Combining energy efficiency with good air quality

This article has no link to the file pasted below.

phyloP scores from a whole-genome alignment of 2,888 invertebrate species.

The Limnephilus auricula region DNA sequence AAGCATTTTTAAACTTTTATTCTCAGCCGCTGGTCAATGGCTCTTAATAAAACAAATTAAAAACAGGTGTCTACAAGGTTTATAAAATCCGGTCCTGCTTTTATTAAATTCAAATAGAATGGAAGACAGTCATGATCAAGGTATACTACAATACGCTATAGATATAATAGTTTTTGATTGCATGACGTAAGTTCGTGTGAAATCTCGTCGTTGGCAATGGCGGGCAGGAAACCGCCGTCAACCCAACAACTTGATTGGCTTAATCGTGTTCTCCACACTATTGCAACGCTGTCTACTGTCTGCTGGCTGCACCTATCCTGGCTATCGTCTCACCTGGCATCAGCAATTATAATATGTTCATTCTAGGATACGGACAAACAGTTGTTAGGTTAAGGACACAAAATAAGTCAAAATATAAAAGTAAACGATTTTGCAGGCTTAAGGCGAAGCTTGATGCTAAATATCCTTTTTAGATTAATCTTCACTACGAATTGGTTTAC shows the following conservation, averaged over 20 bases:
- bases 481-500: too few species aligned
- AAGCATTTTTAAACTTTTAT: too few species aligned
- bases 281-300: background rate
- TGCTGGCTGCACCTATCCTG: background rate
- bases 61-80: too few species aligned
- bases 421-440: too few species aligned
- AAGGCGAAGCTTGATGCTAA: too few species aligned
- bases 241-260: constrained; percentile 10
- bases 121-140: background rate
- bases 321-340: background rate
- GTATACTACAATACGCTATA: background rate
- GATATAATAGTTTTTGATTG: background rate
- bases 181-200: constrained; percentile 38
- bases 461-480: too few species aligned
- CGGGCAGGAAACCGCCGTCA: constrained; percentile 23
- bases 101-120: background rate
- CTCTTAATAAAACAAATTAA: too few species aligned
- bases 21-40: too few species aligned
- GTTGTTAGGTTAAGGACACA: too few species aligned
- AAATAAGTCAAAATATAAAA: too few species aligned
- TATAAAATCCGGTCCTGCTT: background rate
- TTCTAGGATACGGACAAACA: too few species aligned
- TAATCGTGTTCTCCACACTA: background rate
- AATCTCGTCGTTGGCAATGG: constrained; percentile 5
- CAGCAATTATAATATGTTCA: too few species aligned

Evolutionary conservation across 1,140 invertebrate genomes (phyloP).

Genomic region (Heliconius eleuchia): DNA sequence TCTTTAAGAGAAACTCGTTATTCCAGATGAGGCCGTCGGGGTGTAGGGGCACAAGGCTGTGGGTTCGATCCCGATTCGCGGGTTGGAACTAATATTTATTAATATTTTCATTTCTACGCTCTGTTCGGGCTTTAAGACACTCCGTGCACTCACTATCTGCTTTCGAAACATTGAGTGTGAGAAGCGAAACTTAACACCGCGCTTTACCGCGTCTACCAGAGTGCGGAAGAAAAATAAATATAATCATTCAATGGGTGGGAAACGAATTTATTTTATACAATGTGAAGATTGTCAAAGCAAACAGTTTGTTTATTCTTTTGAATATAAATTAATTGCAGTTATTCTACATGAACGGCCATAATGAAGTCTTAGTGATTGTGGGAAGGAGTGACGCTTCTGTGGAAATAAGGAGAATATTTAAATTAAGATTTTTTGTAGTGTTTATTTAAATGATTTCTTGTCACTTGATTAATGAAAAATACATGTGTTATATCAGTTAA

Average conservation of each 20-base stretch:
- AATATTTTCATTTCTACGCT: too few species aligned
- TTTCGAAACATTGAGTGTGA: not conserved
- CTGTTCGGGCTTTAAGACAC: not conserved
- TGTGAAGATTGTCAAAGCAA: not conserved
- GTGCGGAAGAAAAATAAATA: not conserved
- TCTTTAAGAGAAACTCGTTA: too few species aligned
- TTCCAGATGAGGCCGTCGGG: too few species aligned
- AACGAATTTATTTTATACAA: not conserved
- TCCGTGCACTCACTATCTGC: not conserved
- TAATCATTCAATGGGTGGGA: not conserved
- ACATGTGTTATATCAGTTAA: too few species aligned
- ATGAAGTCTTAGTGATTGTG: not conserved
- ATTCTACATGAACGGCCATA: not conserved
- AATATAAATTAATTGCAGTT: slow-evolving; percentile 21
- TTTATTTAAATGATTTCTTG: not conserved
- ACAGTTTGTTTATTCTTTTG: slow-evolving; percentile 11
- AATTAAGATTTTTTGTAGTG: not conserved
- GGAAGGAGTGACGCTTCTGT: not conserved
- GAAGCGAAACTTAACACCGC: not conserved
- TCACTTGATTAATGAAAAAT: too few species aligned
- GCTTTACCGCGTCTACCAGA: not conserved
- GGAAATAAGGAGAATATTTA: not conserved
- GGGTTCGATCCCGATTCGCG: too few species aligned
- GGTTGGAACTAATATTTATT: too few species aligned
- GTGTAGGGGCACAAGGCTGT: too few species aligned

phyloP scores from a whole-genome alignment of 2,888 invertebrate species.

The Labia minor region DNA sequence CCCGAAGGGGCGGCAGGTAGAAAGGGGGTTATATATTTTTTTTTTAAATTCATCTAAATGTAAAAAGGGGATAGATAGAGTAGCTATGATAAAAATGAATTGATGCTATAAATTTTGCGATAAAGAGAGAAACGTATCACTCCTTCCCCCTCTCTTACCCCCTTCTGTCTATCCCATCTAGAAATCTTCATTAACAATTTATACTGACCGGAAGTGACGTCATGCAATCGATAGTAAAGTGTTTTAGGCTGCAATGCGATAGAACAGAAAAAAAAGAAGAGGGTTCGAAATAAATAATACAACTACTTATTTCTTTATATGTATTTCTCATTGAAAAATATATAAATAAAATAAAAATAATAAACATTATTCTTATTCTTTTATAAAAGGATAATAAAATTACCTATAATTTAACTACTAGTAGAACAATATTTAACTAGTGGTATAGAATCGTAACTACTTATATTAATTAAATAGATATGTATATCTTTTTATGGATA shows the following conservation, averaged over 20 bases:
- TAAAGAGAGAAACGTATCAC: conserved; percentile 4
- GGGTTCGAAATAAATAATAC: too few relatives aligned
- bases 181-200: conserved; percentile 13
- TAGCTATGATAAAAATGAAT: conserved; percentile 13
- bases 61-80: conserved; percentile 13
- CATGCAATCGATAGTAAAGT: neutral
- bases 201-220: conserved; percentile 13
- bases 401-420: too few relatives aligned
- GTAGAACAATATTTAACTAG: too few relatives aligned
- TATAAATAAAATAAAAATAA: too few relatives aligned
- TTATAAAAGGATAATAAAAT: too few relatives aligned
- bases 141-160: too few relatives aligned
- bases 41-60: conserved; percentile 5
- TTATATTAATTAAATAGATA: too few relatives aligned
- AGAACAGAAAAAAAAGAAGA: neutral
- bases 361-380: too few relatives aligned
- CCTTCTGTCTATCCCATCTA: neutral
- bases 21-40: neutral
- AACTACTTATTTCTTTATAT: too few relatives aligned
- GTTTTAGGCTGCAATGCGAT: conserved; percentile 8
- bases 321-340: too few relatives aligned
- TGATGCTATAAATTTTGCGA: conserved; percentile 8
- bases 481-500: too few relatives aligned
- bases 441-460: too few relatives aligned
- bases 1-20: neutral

How can you minimise the energy associated with achieving good indoor air quality? HARRI ITKONEN shares his ideas.Combining good indoor air quality (IAQ) and efficient use of energy is a challenge that always will inspire minds. The challenge becomes even more exciting when it is explored in its entire context — the building fabric and going deeper into the everyday activities and occupancy patterns of the occupants of the building. A displacement system is preferred in spaces where airflow rates are high due to high heat loads, occupancy levels and also in spaces with high contaminant loads — for example in industrial halls and smoking areas. Displacement ventilation is best suited to high spaces with ceiling heights above 3 m, where the stratification improves both thermal performance and contaminant control. Typical applications are lobbies, atria, conference halls, auditoriums, meeting rooms, classrooms, restaurants, kitchens, shopping centres, supermarkets and gyms. The most commonly applied approach to displacement ventilation uses 100% outdoor air to maximise the benefits of supplying air at low level. Warm and eventually contaminated exhaust air is extracted from the upper level of the spaces. Two approaches to air distribution are used in a displacement ventilation system: horizontal low-velocity supply and floor-mounted diffusers. Good acoustic conditions can readily be attained. Heating is provided by separate systems such as radiators/convectors or ceiling panels/floor heating. High exhaust-air temperatures, long operation times and cold/moderate climate conditions make it feasible to recover heat from exhaust air to supply air. Heat regenerating wheels or plate exchangers are typically used. Efficient ventilation for good indoor air quality Ventilation efficiency with displacement ventilation is high due to the distribution of fresh supply air at low velocity directly to the breathing zone. By definition the maximum ventilation efficiency of ideal displacement ventilation is double that of mixing ventilation and in practice 1.5 to 1.8 times better. The good ventilation efficiency enables good air quality with lower airflow rates than using mixing ventilation. When ventilation rate is calculated, several parallel requirements need to be considered. The minimum primary airflow rate is based on occupancy level. The typical minimum ventilation rate is 10 l/s per person. Another calculation approach is to base supply air rate on thermal balance (Fig. 1). Supply and exhaust airflow rates can be roughly estimated from the typical temperature difference between exhaust and supply air. This temperature difference depends on the height and use of the space as well as the surface temperature and location of heat sources. Alternatively, thermal-balance zone models have been developed to make more precise estimates. The room space can be divided in two zones: occupied and upper zone. Energy balance is deduced for those zones. The heat loads (people, lighting, equipment, warm surface and solar load) in the occupied and upper zone should be known. The interaction of the two zones is also taken into account. Displacement ventilation is also a sustainable application for buildings and spaces where heat and occupancy loads vary with time. If airflow rates are controlled by ventilation demand, the energy savings throughout the life of the building are significant. The air distribution also operates well at low airflow rates, and only areas close to supply units suffer reduced comfort. In buildings where people are the main source of heat gain and contamination, the ventilation requirement is well indicated by measuring the concentration of carbon dioxide in the air. Examples of such buildings include assembly buildings, theatres, concert halls, cinemas etc. Airflow can be controlled either with pressure-independent or pressure-dependent dampers combined with constant-pressure ductwork. Carbon-dioxide sensors are positioned in places representing well the ventilation demand in the space. Alternatively, sensors with a shifted set value can be installed in common exhaust duct. Displacement ventilation can save energy in following ways. • Low fan power due to low airflow rates.